August 5, 2013 | Sandy Banks
San Francisco dodged a bullet with Gov. Jerry Brown's deadline maneuver to block a strike by BART employees that would have left hundreds of thousands of Bay Area commuters and tourists stranded and scrambling. But the temporary delay won't resolve an issue that goes deeper than benefits and wages: This high-stakes standoff has fed the perception that public sector employees are oblivious to other workers' economic pain. Last month's five-day strike by Bay Area Rapid Transit workers brought that notion into stark relief, in a region where economy and geography make public transportation a lifeline, not just a convenience.
July 1, 2013 | By Maria L. La Ganga and Lee Romney
SAN FRANCISCO - Wayne Phillips did everything but swim as he struggled to get to his tech job in this city's Financial District on Monday morning. His usual smooth ride on a Bay Area Rapid Transit train was derailed by the system's first strike in 16 years. So Phillips drove from the East Bay city of Concord to Oakland. He stood in a "quarter-mile-long" line for a ferry. Then he gave up and jumped on his own boat, a 30-foot Bayliner named Lovin' Life. "I boated to South Beach Harbor and then took MUNI," Phillips said, referring to the local bus, trolley and cable car system.
August 15, 2011 | Garrett Therolf and Richard Winton, Times Staff Writers
A group of activist hackers launched attacks Sunday against the websites of the Fullerton Police Department and the Bay Area Rapid Transit system in response to the recent deaths of two men in confrontations with the agencies. The attack did not appear to be successful in Fullerton, but officials at the San Francisco-area mass transit authority were forced to shut down, a marketing website designed to encourage riders to use the system for travel to leisure events. The group posted the names, addresses, email addresses, phone numbers and passwords of thousands of Bay Area residents, but a BART spokesman said the website held no sensitive financial information.
December 10, 2010 | By Dan Weikel, Los Angeles Times
Bus-only lanes that would operate during rush hour on busy Wilshire Boulevard in Los Angeles were approved Thursday, but a mile-long section of the proposed project was eliminated to ease the concerns of Westwood residents. The Los Angeles County Metropolitan Transportation Authority board voted unanimously to build the $31.5-million bus rapid transit project, which includes 7.7 miles of bus lanes on both sides of the street between South Park View Street, which borders MacArthur Park near downtown, and Centinela Avenue on the Westside.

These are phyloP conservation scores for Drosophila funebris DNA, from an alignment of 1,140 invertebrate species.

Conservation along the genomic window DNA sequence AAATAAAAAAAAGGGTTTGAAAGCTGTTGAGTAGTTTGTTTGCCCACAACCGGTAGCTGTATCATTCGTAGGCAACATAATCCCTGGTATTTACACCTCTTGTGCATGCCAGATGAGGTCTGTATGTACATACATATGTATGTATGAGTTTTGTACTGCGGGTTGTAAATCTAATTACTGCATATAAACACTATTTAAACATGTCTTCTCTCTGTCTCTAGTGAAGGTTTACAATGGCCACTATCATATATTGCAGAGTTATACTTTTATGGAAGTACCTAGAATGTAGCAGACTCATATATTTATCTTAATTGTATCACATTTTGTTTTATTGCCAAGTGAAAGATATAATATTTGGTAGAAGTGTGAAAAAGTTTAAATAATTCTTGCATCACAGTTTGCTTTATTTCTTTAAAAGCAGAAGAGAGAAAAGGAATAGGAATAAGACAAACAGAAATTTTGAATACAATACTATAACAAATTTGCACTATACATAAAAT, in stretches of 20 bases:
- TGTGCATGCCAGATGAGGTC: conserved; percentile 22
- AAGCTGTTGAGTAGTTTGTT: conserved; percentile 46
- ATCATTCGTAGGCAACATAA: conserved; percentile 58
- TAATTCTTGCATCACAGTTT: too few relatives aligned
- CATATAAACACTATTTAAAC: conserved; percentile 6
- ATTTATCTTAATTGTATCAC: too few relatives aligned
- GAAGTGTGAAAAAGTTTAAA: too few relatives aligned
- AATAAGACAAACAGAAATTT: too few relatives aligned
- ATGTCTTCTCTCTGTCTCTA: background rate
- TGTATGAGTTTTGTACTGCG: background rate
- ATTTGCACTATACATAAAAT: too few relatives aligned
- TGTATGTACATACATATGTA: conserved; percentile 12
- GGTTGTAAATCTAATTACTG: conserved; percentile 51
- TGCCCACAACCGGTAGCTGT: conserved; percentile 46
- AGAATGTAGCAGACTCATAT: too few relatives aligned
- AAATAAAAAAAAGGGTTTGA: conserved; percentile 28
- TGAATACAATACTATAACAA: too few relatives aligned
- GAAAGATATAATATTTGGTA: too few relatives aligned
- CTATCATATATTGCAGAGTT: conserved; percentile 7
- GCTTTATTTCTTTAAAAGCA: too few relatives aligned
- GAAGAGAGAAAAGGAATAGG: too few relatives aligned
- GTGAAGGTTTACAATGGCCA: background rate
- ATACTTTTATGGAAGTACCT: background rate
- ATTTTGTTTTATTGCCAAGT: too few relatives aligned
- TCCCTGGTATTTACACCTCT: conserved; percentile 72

January 9, 2009 | Maria L. La Ganga and Ruben Vives
The family of a 22-year-old man shot to death by a transit police officer on New Year's Day urged Oakland residents Thursday to remain calm and deplored the violence that erupted during a protest over the shooting a day earlier. The city bristled with anger and sorrow as store owners cleaned up the debris from the vandalism during Wednesday night's protest and officials announced that the Oakland Police Department would join in the investigation of Oscar J. Grant III's death.
It's Michael Walden's first week as the operator of a Los Angeles Metro Blue Line train. He's a former bus driver, but the differences between bus and rail are like night and day. Accidents are commonplace, and deaths to motorists and pedestrians along the Blue Line are the highest among California's light-rail systems. Trains can reach speeds of up to 55 mph while buses are stalled in traffic. After the trains reach top speed, it takes them more than the length of a football field to stop.
March 1, 1992 | ANDREW GREELEY, Andrew Greeley is a Roman Catholic priest and a professor of sociology at the University of Chicago. He is the author of more than 100 books, most recently a Blackie Ryan mystery, "Happy Are the Merciful," published by Putnam.
You've heard of San Francisco's BART--Bay Area Rapid Transit. But if you're thinking of traveling to Dublin, you should learn about DART--or, as it's known locally, the DART--Dublin Area Rapid Transit. A modern high-speed system built partly along the path of the world's second-oldest railroad, it's one of Europe's great sightseeing bargains.
July 1, 2008
Re "MTA takes first step in getting tax hike on ballot," June 27 It's hard to believe that the people of Los Angeles would not be in favor of granting the Metropolitan Transportation Authority a half-cent sales-tax increase to improve rapid transit and infrastructure. As a downtown L.A. worker and resident, I hear more people say that the long commute plus the high cost of gas is pushing them to the brink of moving closer to work. In the near term, there is no relief from gas prices.
April 6, 2008 | David Reyes, Times Staff Writer
As Orange County transportation planners look to the future, they want cities to help find innovative ways to encourage motorists to forsake their beloved cars and embrace mass transit. Cities were given $100,000 each for ideas to shuttle riders from Metrolink stations to residential areas, major employers, resort areas and shopping malls. To the planners' chagrin, however, most cities wanted trolleys, shuttles or "fun buses" that rely on rubber-tire technology.